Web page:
In the late 1940s, avant-garde filmmaker, artist, and mystic Harry Smith scoured his massive collection of 78 rpm blues, country, cajun, jazz, and gospel records to compile what would become one of the most important collections of recorded music in history. The Anthology of American Folk Music, a six-album set with extensive liner notes was released in 1952 by Folkways Records. It was essentially a bootleg and the complete licensing of all the tracks wouldn't be worked out until 1997 when Smithsonian Folkways Recordings reissued the material on CD. The original LPs were kindling for the mid-century folk and blues revival and brought artists like Blind Lemon Jefferson, Mississippi John Hurt, The Memphis Jug Band (above), and countless other pioneering roots musicians to the ears of Bob Dylan, Joan Baez, Joni Mitchell, Dave Van Ronk, Jerry Garcia and so many more.
"We all knew every word of every song on it, including the ones we hated," Van Ronk has said.
The 1997 CD box set is fantastic, but now, after decades out of print, the vinyl has been reissued in four limited volumes by Mississippi Records, a glorious tiny record label (and store!) in Portland, Oregon. If you dig wax (200 gram, baby!), this is an absolutely essential addition to your collection.
I purchased mine directly from Mississippi Records but they may be out of stock already. If so, try your local independent record shop or perhaps one of the Amazon third party sellers. And if you really search, you might still locate one of the complete sets that comes in a wood slipcase!
This week, I was fortunate to catch a gorgeous acoustic set by Andy Cabic of Vetiver and Eric Johnson of Fruit Bats. They played their own songs, of course, but also some lovely covers of singer/songwriters they both admired and that I had never heard of. I took careful notes and when I got home, I lost myself in the music of one Ted Lucas. In the late 1960s and 1970s, Lucas was a busy Detroit musician who had his own bands but also played sitar and other instruments on Motown albums by The Temptations, Stevie Wonder, and The Supremes. (Here's a 1974 radio interview with Lucas.) In 1975, Lucas self-released his only solo LP, nicknamed The OM Album. Lucas died in 1992 and The OM Album was reissued a few years ago by Yoga Records. It's absolutely stunning and I can't wait until the new vinyl edition, promised by Yoga for later this year, hits stores. Until then, you can still buy the CD and digital download: Ted Lucas (Yoga Records)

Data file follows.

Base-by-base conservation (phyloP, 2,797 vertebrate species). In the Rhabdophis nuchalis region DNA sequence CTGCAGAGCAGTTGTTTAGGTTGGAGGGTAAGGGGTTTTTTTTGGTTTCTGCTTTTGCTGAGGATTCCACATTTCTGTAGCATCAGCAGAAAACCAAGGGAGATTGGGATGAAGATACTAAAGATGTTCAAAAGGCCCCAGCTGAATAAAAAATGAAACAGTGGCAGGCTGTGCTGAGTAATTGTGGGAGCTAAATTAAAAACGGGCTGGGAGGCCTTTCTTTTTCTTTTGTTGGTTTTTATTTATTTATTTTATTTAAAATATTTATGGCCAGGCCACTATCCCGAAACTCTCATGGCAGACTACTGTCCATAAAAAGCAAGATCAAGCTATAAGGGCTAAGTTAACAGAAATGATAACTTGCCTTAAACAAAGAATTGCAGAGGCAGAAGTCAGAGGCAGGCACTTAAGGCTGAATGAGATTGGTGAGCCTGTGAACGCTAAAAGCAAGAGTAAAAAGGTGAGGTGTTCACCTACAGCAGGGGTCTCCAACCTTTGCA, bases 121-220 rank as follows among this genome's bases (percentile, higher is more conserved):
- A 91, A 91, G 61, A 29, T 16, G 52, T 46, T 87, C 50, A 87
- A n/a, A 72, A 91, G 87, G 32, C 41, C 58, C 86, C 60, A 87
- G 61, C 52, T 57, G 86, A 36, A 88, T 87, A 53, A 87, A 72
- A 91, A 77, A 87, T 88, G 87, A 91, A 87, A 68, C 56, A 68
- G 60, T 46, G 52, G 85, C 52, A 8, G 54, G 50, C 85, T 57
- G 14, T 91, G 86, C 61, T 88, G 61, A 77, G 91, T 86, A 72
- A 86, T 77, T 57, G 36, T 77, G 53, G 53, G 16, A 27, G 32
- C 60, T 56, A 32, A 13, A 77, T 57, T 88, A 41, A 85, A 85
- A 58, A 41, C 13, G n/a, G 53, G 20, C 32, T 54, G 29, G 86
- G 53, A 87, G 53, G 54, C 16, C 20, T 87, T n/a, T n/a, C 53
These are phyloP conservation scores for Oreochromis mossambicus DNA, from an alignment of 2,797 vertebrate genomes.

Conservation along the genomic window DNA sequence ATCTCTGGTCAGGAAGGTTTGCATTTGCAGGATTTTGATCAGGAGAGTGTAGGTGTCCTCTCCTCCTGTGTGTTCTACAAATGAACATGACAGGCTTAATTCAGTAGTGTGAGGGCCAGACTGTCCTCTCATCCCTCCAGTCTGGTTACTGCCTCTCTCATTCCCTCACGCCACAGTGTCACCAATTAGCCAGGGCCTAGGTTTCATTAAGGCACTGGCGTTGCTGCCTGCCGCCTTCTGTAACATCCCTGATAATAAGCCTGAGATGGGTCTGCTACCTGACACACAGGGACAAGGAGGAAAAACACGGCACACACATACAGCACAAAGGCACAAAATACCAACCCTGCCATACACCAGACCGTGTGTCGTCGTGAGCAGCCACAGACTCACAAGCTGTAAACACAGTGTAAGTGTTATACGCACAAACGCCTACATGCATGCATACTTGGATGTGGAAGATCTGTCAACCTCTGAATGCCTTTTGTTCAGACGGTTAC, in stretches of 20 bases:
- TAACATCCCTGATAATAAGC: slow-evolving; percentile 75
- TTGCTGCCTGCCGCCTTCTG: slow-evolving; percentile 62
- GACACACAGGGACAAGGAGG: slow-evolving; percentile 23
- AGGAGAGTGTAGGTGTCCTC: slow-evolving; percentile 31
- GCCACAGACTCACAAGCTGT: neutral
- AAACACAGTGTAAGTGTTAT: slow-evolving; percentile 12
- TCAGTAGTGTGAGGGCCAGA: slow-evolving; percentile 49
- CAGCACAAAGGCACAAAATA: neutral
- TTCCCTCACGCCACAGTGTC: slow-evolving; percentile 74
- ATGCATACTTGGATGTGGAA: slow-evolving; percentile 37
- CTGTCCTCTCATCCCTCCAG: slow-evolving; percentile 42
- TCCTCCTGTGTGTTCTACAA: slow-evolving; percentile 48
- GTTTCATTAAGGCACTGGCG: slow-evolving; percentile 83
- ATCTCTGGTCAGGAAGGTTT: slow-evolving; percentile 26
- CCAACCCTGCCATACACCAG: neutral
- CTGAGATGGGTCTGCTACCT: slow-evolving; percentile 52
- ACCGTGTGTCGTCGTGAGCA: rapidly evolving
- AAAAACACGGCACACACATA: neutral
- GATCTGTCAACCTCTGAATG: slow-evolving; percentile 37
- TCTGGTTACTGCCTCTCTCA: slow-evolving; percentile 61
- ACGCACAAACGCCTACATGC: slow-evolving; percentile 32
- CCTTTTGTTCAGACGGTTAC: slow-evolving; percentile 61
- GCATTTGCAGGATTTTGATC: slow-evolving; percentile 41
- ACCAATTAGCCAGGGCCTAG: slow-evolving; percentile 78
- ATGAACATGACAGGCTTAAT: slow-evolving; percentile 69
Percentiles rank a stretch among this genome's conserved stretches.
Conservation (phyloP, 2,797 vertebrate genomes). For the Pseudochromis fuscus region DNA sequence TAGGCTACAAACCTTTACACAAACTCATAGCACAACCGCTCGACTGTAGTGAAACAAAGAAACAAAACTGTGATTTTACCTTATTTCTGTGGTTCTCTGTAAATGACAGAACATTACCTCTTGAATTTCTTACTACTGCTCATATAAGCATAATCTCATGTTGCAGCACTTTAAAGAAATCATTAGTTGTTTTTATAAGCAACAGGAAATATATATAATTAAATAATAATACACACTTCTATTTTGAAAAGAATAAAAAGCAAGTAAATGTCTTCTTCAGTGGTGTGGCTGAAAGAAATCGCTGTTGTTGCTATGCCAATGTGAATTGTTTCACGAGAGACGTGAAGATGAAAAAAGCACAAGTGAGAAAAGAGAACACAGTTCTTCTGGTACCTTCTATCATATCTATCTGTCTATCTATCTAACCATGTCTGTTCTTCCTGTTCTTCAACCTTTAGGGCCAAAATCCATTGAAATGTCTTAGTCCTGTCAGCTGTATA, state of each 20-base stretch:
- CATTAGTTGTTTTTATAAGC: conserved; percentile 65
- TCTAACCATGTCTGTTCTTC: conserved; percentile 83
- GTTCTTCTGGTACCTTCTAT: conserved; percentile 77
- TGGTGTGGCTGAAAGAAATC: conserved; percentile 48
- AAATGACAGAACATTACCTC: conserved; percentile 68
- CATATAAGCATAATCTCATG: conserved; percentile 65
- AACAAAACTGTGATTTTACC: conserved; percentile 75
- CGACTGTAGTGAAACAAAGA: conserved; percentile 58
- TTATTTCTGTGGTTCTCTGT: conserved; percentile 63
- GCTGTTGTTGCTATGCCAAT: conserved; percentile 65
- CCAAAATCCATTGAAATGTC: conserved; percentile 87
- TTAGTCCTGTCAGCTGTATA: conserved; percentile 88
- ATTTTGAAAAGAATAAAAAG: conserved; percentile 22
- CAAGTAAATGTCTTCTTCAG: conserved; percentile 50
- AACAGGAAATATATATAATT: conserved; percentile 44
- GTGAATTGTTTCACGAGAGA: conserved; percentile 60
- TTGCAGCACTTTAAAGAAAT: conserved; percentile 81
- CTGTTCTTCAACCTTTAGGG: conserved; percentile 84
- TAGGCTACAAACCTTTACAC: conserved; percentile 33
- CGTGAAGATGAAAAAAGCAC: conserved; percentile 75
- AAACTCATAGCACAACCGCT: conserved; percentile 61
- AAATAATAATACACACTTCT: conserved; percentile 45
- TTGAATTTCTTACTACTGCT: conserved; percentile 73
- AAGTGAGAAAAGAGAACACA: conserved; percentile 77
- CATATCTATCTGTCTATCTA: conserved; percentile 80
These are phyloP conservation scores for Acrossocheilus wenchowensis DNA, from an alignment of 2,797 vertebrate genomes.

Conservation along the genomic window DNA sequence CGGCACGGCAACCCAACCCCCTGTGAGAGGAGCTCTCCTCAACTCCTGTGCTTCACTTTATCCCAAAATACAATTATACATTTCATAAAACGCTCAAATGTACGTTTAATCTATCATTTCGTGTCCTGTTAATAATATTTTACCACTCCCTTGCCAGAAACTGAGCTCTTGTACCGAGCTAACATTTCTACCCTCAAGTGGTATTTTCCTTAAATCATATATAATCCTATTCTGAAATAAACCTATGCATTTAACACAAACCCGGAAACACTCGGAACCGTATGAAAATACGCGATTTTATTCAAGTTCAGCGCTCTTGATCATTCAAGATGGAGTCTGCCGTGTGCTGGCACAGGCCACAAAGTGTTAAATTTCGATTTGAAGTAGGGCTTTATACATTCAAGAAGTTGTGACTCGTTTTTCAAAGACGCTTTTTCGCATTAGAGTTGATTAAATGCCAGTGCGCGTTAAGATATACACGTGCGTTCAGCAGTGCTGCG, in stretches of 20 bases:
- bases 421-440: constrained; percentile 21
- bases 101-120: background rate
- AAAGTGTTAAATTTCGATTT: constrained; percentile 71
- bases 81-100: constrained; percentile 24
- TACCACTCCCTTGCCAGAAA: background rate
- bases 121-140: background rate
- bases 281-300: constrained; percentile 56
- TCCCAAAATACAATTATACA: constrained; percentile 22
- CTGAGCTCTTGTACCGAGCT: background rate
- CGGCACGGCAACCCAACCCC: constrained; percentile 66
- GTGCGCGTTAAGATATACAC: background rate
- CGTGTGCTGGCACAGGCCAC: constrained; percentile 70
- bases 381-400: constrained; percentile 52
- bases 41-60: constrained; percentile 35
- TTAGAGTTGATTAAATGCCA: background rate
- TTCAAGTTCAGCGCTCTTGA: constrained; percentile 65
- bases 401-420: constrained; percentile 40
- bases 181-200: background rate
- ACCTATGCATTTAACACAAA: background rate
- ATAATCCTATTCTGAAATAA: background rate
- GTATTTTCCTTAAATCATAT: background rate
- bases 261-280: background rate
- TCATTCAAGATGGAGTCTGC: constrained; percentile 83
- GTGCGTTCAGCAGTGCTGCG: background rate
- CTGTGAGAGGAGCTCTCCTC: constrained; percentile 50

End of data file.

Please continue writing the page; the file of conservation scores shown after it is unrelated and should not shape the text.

And if you aren't hip to the stunning sounds of Andy Cabic/Vetiver or Eric Johnson/Fruit Bats, check 'em out pronto!
My favorite indie folk band The Head & The Heart has a new LP, titled "Let's Be Still," due out October 15 on Sub Pop records. Above is the first single, "Shake," and it's a beaut. I can't wait to see them perform on Saturday at my birthday party that some people are erroneously referring to as the Outside Lands Music and Arts Festival. (via Jordan Kurland)
Folkstreams is an incredible online archive of documentary films about American folk and roots music and culture. Above, an excerpt from "Born For Hard Luck," a 1976 film by Tom Davenport about harmonica player and comedian Arthur "Peg Leg Sam" Jackson." (A clip of this film appears in the French movie Amelie.) Below are just a few of the hundreds of films you can watch for free, right now. Shame about my deadlines this week.
• “Adirondack Minstrel.” Hudson, N.Y.: Bowling Green Films, 1977. (19 min.)
Folkstreams: The Best of American Folk Films (Thanks, Bob Pescovitz!)
[Jack Ofield film on woodsman/musician Lawrence Older]
• “Land Where the Blues Began.” New York: Cultural Equity, 1990. (58 min.)
[Alan Lomax film on Mississippi blues, from his “American Patchwork Series”; parallels his book of the same title]